“I have never seen Prince Ludwig. He has taken care of that,” she answered, with a trace of bitterness. “He need not have feared,” she added proudly. “There was no need to efface himself from human knowledge. But perhaps, if he imagined me so poor a thing as to be a puppet in Rollmar’s hands, he was right to run any risk to avoid me.”

“He knows not what he has missed,” said Ferdinand, with greedy admiration. “Happily, perhaps, he will never know it now.”

[296]“He is dead?” she asked, with womanly regret.

“There is little doubt of it.”

“And the man on whose account I have come to plead with you?” she urged. “The subject and soldier of your Majesty, who has braved Rollmar and faced more than once the death prepared for him; you will not let him die?”

The covetous eyes were feasting on her beauty, flushed as it was with the eagerness of entreaty. He roused himself from his preoccupation of contemplating her face to answer her words.

“Not if we can help it. But, you know, Princess, that Count Irromar is no easy man to deal with.”

“That is true. Yet surely the King of Beroldstein is stronger than he?”

“Let us hope so,” he said mechanically, as he followed out Ludovic’s stratagem and its reason.

“You say Rollmar is already there with a force?” Morvan put in. “And he could not help you?”

“To rescue the man whose death he constantly seeks? Scarcely. It is from him that I have fled.”

“From Rollmar?”

“He has designs upon my liberty. Perhaps—who knows?—upon my life, too, rather than that I should bring his scheme to naught.”

“And so,” Ferdinand said, eagerly, “you have come to me for protection as well. It will be no less a pleasure than an honour to me to afford you an asylum, my Princess, though in so doing I provoke the ill-will of a powerful neighbour and put myself at issue with the most pitiless spirit in Europe. You have appealed to my chivalry, cousin; you have claimed my protection and help; I lay them all, and myself, at your feet.”

He advanced, and with an excess of gallantry, bent low and kissed her hand. It seemed as though his touch chilled her; perhaps she felt instinctively that he was false; knew, woman-like, that her cause appealed to him[297] less than her beauty. But in her desperate eagerness, she could not stay to weigh that. It was enough for the moment that she could compel his interest.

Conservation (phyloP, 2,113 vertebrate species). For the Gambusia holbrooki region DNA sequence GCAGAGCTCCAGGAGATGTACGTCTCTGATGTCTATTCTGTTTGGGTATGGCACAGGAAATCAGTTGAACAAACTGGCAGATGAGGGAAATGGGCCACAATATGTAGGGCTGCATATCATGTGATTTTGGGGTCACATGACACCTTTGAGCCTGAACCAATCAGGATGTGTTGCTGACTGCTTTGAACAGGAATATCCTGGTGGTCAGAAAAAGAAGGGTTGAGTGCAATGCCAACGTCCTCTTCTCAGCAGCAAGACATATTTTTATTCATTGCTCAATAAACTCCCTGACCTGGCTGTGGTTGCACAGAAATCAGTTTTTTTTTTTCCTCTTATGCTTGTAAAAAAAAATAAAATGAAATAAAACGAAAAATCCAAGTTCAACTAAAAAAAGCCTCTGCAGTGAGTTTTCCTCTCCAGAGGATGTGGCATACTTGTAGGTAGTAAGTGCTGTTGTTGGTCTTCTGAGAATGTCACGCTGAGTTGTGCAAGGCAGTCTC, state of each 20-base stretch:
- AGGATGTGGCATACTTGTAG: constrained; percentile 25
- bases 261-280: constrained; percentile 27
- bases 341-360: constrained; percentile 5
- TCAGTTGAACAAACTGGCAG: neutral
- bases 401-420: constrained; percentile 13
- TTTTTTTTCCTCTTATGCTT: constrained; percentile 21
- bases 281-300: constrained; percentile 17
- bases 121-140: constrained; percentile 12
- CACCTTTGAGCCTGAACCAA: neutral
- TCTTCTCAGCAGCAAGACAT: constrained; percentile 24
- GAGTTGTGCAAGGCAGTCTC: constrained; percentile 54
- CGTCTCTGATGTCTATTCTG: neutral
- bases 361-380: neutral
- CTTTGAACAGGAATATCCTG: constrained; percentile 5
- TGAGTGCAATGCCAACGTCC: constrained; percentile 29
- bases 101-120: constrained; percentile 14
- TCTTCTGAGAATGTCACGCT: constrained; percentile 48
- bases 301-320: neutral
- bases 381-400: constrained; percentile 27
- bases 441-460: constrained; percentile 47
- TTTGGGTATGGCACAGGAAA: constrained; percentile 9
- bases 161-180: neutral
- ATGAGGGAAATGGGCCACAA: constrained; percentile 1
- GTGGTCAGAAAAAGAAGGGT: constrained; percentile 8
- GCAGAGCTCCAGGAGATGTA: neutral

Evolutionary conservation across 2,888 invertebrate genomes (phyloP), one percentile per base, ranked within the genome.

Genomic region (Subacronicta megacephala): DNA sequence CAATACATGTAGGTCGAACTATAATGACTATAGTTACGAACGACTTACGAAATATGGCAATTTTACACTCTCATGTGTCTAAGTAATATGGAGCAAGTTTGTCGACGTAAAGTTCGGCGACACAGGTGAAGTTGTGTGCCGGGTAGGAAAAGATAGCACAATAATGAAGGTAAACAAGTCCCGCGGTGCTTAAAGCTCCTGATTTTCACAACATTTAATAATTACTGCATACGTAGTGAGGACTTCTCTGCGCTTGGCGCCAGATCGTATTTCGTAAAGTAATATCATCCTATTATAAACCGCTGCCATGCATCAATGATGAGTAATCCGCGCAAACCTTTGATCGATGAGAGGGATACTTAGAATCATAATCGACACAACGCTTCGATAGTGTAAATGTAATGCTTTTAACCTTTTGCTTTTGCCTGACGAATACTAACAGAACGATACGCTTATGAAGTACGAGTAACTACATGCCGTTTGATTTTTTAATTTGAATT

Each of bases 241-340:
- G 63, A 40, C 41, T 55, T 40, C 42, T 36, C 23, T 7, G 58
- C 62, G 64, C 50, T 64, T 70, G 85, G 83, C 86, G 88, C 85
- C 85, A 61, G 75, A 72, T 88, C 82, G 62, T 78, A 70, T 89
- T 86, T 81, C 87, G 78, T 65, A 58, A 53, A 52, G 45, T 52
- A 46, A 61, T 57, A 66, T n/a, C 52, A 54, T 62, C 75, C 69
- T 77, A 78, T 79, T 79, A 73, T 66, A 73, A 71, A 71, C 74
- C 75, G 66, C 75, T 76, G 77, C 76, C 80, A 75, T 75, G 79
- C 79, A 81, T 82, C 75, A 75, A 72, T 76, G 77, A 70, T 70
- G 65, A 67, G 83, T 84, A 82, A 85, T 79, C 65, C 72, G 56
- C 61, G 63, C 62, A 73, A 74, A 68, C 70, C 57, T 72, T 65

“Every hour,” she urged, as his lips touched her hand, “every moment is precious, since this brave life hangs on it. I know how unreasonable is my request, but my joy would be great in proportion if your Majesty would speak the word of rescue.”

“We will take measures at once,” Ferdinand assured her, with a show of alacrity. But he seemed as though he could not take his eyes from her; a poor guarantee that he would exert himself in her lover’s interest. Morvan, watching him, read his mind, and laughed to himself.

It was quickly arranged that Ruperta should be lodged at the house of one of the principal ladies of the Court, and thither she was escorted with the respect due to her rank, Ferdinand, as he took his leave of her, reiterating the assurance of his readiness to serve her, which was so far from his intention.

When he was left alone with Morvan, the evil eyes of the two schemers met in mutual understanding. As Ferdinand seemed to hang back from declaring his thoughts and purposes, his henchman, reading them surely, led the way.